Magna Bay is located on scenic Shuswap Lake in the Thompson Okanagan Region of British Columbia. The area offers every type of outdoor activity that you could desire whether it's on the lake or at the surrounding parks and beaches. Boating, water skiing, canoeing, scuba diving are all available, plus trails for nature walks, hiking, mountain biking, cycling, horseback riding and so much more. Whether you just want to relax and recharge your batteries, or get a workout on the trails, you don't have to go far once you have arrived in this popular destination.
The small community of Magna Bay is one of several small communities (Scotch Creek, Celista, Anglemont) dotted along the north shore of Shuswap Lake. Located 130 km (80 mi) north of Vernon via Hwy 97, Hwy 1 W and Squilax-Anglemont Road. Alternatively, travelers can take Hwy 97A, Hwy 97B through Salmon Arm and Hwy 1W. From Kamloops, travel east on Hwy 1 to Squilax-Anglemont Road for 100 km (62 mi).
| Shuswap Lake Provincial Park |
The lake is the centre of all things to do in this area. It has about 100 km (62 mi) of shoreline to explore so offers an abundance of activities. For those who enjoy nature and wildlife, kayak into some of the small bays and enjoy the birds that flock to this area or go scuba diving and check out the world under water. Swim from the beaches, dive from a houseboat moored in the middle of the lake, or go paddleboarding. Take a boat cruise and explore the lake or rent a skidoo, speed boat or pontoon.
Both the Adams River and Shuswap River converge into Shuswap Lake and both provide excellent rafting opportunities for every age and ability. The Adams River is mostly famous for its world-renown Sockeye Salmon Run but in the summer, if you like whitewater rafting, take a fun one-hour plus trip through the Adams River Gorge and include a dip in the clear, warm waters while you're at it. If a more relaxing rafting experience is more your style, the mid section of the Lower Shuswap River offers lots of choices.
| Adams River Run |
Shuswap Lake and the Adams and Shuswap Rivers offer many opportunities for some excellent fishing. The lake is particularly noted for Rainbow Trout, Char, Sockeye Salmon, Burbot, Bull Trout, Lake Trout and whitefish. In October the most spectacular Sockeye Salmon Run happens annually on the Adams River within the Roderick Haig-Brown Provincial Park, with a dominant run every four years known as the "Salute to the Sockeye" with celebrations coordinated by the Adams River Salmon Society. People travel here from all over the world to experience the event.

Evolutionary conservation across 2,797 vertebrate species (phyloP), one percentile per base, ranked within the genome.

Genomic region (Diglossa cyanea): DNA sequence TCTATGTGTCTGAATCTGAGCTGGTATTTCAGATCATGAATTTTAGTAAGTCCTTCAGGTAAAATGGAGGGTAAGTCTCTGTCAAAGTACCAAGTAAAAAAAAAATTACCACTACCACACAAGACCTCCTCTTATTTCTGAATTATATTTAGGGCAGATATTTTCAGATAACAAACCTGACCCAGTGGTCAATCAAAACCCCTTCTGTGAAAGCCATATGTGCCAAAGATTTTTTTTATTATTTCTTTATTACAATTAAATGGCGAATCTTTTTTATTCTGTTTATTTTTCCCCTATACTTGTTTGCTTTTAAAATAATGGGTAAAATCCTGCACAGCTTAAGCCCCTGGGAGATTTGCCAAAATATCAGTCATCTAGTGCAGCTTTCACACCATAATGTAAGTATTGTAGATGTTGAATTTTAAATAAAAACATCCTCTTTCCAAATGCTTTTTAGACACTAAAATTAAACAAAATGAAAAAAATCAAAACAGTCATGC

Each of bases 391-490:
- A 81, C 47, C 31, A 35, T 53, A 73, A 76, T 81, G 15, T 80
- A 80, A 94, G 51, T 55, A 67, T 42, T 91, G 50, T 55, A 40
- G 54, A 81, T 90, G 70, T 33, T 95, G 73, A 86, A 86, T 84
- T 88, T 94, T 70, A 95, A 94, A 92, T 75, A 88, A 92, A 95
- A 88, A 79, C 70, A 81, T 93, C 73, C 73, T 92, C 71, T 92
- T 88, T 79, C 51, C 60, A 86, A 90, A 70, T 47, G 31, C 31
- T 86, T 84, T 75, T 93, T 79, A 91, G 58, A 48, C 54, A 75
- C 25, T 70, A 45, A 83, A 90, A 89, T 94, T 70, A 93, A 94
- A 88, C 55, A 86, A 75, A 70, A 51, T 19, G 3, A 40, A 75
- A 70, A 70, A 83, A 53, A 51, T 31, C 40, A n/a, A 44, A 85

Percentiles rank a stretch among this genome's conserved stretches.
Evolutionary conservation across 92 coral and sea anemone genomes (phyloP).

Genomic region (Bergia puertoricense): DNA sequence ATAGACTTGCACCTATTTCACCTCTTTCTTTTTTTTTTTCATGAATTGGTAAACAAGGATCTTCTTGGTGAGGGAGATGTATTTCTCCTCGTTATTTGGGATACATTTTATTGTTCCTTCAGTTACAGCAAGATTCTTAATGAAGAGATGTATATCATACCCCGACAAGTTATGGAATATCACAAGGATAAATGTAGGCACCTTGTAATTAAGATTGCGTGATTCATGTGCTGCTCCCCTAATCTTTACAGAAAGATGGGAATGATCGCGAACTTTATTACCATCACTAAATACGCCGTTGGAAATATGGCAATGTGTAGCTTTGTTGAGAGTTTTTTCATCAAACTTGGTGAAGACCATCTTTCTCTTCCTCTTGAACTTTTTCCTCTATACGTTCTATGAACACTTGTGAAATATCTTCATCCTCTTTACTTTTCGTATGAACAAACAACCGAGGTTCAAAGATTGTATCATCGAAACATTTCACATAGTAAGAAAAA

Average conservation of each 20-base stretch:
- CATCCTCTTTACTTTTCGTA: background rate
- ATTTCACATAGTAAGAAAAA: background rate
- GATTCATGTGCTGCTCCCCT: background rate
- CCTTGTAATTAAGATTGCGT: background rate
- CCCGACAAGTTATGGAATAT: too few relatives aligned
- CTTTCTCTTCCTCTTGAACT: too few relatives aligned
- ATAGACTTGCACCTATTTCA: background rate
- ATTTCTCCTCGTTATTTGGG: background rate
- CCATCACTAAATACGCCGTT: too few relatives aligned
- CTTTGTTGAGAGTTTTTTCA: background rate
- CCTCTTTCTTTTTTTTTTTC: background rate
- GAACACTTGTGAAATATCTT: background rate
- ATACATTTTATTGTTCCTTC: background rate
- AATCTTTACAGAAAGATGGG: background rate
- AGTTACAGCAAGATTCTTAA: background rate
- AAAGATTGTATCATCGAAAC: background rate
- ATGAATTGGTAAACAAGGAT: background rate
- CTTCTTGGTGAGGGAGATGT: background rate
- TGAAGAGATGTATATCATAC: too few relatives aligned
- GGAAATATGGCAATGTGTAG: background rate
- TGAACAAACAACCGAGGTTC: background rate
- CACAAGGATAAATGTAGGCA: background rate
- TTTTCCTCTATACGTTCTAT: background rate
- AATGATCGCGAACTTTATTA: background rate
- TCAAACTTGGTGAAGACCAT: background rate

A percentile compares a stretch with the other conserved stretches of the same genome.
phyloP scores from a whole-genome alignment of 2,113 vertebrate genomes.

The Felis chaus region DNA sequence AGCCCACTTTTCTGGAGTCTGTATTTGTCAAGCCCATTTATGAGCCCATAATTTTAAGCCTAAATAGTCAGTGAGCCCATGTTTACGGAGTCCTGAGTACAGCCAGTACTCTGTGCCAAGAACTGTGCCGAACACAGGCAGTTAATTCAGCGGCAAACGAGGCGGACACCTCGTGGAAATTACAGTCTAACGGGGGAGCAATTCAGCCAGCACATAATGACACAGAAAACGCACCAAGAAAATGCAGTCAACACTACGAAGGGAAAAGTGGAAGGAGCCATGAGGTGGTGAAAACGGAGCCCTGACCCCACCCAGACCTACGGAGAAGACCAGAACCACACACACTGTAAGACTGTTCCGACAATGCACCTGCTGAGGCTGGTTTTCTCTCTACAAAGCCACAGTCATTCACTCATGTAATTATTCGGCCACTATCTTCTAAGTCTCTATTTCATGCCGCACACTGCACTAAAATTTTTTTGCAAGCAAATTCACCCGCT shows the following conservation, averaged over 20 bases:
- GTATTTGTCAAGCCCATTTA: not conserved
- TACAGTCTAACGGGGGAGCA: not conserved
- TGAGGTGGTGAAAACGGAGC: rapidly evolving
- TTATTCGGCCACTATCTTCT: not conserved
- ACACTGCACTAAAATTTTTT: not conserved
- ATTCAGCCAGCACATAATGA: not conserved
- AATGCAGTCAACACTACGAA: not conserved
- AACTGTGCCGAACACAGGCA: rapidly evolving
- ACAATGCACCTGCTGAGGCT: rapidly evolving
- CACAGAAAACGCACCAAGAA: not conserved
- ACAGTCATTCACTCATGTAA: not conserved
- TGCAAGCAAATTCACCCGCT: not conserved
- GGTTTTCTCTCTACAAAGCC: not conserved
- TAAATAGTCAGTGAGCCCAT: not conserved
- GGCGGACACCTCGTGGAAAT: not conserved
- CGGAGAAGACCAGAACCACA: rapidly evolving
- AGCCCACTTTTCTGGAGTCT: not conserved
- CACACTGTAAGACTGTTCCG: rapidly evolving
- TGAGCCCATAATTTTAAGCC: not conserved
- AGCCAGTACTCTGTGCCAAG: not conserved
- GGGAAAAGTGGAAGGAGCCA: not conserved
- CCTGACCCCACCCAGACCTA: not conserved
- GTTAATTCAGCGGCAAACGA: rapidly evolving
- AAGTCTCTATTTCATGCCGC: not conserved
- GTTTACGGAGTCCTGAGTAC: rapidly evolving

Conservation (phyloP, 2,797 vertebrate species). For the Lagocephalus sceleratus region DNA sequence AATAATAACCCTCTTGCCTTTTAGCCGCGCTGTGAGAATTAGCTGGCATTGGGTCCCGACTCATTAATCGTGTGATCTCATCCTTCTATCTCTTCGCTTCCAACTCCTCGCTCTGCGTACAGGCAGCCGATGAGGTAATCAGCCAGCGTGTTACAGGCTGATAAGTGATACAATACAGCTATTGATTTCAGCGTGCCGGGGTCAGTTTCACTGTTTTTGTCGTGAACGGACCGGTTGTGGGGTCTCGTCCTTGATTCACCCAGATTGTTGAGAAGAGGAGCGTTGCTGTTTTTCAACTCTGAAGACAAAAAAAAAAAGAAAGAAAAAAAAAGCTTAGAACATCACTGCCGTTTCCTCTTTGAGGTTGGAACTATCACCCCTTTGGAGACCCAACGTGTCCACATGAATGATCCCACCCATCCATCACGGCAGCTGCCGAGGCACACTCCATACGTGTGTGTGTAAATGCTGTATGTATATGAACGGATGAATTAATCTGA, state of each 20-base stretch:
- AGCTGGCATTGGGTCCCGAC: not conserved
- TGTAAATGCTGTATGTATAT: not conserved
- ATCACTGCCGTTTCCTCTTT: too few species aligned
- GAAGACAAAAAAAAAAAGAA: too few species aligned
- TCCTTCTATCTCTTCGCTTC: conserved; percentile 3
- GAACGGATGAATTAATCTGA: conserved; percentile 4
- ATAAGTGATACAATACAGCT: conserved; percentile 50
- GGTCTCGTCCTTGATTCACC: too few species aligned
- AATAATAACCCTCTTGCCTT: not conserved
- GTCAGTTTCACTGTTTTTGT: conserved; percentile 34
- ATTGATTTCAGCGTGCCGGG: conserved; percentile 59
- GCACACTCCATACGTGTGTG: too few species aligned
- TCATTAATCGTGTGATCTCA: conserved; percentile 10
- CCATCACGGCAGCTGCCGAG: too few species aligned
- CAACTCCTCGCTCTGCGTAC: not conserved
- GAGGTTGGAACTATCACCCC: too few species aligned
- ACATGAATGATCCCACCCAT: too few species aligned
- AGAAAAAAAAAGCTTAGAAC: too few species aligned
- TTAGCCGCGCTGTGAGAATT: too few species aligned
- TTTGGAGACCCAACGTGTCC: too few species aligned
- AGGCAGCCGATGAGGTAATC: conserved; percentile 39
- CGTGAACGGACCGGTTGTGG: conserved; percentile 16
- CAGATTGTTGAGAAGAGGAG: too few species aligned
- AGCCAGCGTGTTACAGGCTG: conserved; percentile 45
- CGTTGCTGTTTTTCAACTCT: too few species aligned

There are several wineries in the North Shuswap area all offering excellent varieties with Celista Estate Winery currently being the only one on the northern side of Shuswap Lake. Many offer award winning wines and some are open year-round. This is the most northerly part of British Columbia that vineyards flourish.
There are several trails of varying lengths and difficulties in both Roderick Haig-Brown Provincial Park and Shuswap Lake Provincial Park for walking, hiking and cycling. Copper Island which is part of Shuswap Lake Provincial Park has a 2.8 km (1.7 mi) trail with views and is accessible by boat. There is also the Magna Bay - Celista Loop that is approximately 18 km (11 mi) round trip but is an easy hike. Some trails in the area are available for cross-country skiing and snowshoeing in the winter although may not be maintained.
The name Shuswap comes from the Secwepemc First Nations who were descendants of the indigenous peoples who lived in the North Shuswap area for hundreds of years. The first settlers however arrived here in 1895 from Minnesota, crossing the lake and landing at Scotch Creek where they settled. Others followed. The homesteaders made their money mainly from logging, fruit farming and trapping. The only transportation in those days was by water and a one Henry Bischoff used a rowboat and raft to transport people and supplies. Ferry service began in 1914 between Scotch Creek and Sorrento and continued until 1956. When ferry service stopped, it became necessary to improve the road between Scotch Creek and Squilax.
The first post office was built in Celista in 1908. Anglemont had a post office by 1914 and Magna Bay by 1920. Schoolhouses were built in Celista, Magna Bay, Anglemont and Meadows Creek and were also used as community centres. Magna Bay schoolhouse, being the largest, was the most popular location for dances. Hydroelectric power arrived in the North Shuswap in 1957.
Today, tourism is the major industry in the Shuswap area.
Background Photo Credit: Destination British Columbia